The engineering firm hired by Howard County to study flooding in Ellicott City said community concern over the impact of development following the deadly Memorial Day weekend storm may come from misunderstanding data.
Models in McCormick Taylor’s analysis, released following the fatal 2016 flood, found undeveloped land, in some cases, produced roughly half the amount of runoff as developed parcels. Christopher Brooks, director of water resources engineering for McCormick Taylor, said he understands people who don’t understand the technicalities may reach the conclusion development is the primary culprit for flooding, but he warned the problem isn’t linear.
“Fifty percent less runoff does not mean 50 percent less flood damage, necessarily,” Brooks said during a briefing with reporters on Friday morning. “Because there’s a lot of other factors that are in play. I think what this community has working against it, particularly in the low areas, are the topography … even if you got a significant reduction (in discharge) … you’re still funneling all that water down into that area of town.”
Sunday’s storm dropped more than eight inches of rain on the area in a matter of hours. As a result, a river of muddy water rushed down Main Street, killing one man, destroying businesses, and sweeping away cars. Old Ellicott City dates back to the 1770s when it was built as a mill town. It’s situated in the Tiber-Hudson watershed along the Patapsco River and has historically been flood-prone. Under modern building standards most construction in the area would be prohibited.
The area around old Ellicott City has been subject to intense development over the last 50 years as demand for suburban residential and commercial property increased. Some residents and activists attribute the two most recent floods, which have killed three people, to the aggressive building in the area southwest of Baltimore. McCormick Taylor’s analysis acknowledges development in the area “plays a role” in flooding, but found the reasons for the flooding are varied and complicated.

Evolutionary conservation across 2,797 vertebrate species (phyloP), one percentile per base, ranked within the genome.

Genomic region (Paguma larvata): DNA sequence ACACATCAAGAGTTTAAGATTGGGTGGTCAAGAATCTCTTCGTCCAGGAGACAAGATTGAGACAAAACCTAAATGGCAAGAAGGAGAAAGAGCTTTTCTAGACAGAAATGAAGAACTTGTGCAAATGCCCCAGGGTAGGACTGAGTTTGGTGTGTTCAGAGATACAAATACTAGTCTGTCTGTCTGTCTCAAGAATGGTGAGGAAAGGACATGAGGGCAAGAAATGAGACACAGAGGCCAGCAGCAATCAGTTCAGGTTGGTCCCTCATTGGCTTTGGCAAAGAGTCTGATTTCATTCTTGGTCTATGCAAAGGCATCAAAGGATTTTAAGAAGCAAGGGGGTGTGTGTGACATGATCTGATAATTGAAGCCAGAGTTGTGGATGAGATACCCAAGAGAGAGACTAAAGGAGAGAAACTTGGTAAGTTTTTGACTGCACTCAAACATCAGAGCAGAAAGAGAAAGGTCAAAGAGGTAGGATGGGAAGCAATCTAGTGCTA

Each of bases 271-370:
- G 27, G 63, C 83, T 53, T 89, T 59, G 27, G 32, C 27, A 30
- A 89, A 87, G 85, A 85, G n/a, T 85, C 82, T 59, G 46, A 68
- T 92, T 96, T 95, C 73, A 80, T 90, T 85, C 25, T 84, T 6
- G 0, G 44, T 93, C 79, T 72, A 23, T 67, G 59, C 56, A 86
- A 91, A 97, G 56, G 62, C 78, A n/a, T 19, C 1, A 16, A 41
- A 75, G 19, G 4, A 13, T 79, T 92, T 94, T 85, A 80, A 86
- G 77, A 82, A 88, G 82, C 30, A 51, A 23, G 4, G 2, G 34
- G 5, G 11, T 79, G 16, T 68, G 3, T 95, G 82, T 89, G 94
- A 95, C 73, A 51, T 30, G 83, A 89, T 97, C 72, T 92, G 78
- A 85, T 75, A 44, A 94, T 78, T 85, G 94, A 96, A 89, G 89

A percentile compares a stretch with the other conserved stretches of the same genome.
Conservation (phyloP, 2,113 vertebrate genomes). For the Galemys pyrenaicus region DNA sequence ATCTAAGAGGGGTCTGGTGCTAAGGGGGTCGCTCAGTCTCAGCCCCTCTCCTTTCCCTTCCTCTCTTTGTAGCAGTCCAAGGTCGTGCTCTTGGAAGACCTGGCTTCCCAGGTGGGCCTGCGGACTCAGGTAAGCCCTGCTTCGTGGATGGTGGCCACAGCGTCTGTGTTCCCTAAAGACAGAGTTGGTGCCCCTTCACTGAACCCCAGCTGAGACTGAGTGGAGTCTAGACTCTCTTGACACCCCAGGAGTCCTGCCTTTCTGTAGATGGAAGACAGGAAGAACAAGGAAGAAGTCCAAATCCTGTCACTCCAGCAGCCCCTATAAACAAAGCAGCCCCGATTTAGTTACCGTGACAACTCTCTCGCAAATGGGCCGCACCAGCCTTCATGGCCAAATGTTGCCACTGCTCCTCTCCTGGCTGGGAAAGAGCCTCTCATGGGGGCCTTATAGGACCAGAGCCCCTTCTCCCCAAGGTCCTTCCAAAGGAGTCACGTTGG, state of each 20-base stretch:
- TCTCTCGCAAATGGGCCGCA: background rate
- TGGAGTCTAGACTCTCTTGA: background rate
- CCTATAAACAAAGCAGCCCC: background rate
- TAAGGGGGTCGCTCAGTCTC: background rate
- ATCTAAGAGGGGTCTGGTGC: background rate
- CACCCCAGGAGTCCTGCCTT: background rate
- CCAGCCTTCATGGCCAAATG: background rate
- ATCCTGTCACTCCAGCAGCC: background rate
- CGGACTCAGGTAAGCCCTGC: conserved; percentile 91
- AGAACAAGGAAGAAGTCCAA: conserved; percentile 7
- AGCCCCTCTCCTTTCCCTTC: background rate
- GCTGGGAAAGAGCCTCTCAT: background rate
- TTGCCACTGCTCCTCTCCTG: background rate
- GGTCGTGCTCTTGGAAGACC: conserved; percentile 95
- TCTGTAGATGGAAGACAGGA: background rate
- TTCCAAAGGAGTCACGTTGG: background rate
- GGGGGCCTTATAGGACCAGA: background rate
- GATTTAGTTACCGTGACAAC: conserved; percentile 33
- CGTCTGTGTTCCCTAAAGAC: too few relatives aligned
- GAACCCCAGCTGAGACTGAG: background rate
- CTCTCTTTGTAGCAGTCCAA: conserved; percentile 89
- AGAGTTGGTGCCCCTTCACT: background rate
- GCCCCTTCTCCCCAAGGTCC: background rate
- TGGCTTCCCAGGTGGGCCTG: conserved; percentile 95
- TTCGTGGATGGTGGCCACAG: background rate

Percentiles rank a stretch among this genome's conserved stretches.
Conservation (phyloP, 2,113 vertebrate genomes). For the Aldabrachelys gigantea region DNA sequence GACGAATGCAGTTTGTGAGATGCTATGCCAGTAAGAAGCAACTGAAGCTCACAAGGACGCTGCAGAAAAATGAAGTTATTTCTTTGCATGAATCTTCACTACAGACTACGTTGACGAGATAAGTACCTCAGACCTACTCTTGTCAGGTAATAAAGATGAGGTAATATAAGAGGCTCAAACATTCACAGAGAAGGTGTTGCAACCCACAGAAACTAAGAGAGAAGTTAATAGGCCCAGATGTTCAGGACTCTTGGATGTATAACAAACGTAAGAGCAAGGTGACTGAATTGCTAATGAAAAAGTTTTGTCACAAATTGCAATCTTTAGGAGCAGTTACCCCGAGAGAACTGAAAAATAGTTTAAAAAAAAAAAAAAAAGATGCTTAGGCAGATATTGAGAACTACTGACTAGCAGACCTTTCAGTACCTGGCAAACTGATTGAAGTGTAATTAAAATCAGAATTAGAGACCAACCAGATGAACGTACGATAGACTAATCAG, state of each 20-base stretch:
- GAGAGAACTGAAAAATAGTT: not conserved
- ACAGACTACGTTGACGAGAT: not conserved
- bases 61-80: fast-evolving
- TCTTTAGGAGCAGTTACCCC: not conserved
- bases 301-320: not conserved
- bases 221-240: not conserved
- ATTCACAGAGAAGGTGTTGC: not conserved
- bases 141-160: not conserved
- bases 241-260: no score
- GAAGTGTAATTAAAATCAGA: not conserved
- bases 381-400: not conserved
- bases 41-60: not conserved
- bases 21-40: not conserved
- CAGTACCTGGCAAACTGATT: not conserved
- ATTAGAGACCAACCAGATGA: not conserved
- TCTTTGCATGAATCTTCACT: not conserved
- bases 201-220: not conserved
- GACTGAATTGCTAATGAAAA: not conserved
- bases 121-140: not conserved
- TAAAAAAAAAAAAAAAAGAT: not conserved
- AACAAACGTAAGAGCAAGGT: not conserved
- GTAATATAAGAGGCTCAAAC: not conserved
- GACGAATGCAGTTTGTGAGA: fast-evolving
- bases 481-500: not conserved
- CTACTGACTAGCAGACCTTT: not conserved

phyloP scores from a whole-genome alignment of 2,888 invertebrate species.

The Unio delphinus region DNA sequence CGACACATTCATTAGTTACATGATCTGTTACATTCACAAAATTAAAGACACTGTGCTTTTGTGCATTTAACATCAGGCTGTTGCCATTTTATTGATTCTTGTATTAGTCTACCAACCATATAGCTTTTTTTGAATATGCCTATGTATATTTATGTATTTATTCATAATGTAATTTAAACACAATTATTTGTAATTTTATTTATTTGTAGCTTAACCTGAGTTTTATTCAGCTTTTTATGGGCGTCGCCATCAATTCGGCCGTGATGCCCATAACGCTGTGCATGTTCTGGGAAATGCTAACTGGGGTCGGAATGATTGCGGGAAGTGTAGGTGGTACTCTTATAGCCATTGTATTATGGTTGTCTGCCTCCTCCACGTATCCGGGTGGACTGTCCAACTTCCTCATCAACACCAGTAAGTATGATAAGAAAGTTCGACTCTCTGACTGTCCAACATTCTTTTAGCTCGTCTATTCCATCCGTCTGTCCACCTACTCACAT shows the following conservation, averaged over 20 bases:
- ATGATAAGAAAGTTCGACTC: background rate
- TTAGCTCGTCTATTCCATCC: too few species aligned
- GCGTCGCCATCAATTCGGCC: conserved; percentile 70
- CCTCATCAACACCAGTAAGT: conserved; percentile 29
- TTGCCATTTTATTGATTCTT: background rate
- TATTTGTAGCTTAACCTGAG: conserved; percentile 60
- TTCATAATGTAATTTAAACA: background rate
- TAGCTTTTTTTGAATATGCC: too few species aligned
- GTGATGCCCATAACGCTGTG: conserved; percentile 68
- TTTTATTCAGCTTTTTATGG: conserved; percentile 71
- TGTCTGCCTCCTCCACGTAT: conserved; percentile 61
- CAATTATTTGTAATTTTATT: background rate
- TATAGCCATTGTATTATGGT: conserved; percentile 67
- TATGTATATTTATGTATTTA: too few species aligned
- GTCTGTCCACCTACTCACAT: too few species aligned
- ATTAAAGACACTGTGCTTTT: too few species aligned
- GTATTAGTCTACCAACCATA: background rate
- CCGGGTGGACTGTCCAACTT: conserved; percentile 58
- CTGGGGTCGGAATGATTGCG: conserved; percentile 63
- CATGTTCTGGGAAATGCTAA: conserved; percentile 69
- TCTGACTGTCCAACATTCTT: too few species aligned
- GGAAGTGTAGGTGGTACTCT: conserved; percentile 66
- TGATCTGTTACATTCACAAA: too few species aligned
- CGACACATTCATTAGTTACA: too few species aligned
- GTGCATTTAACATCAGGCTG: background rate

McCormick Taylor’s analysis includes recommendations for 18 projects, at an estimated cost of $84 million, intended to blunt the impact of flooding. Howard County’s current cap on general obligation debt is $95 million annually.
Phil Nichols, Howard County’s assistant chief administrative officer, said the jurisdiction has already allocated funds for the construction of some of those recommendations, such as stormwater ponds along the Route 40 and Route 29 interchange.
Additional solutions suggested by McCormick Taylor include digging tunnels on either side of Main Street to divert flood flows; building underground storm water management pipes and vaults; and creating natural stormwater management tools.
Some experts have said the county needs to consider radical options for rebuilding along Main Street in old Ellicott City. Those options include removing residential and commercial buildings and replacing them with park land.
“They need to be told by leaders it’s not OK to rebuild again,” Hye Yeong Kwon, executive director of the Center for Watershed Protection, said earlier this week.
Brooks said the proposed solutions included in the analysis were limited to what was considered feasible, and wouldn’t affect area merchants.
“Within our study we looked to do things that were feasible without directly impacting businesses in the commercial district of Main Street, but recognizing there are other options that could be looked at in the future,” Brooks said.
Following the briefing, Columbia resident Barb Stanley was upset by what she heard from Brooks and Nichols. She said the area shouldn’t have been rebuilt after the flood nearly two years ago. She supports turning the area into a park named after Eddison Hermond, 39, who died in the most recent flooding. Hermond, Stanley said, should be the last person to lose his or her life to sentimentality.
“The historical aspect (of the Main Street retail district) outweighed public safety,” Stanley said.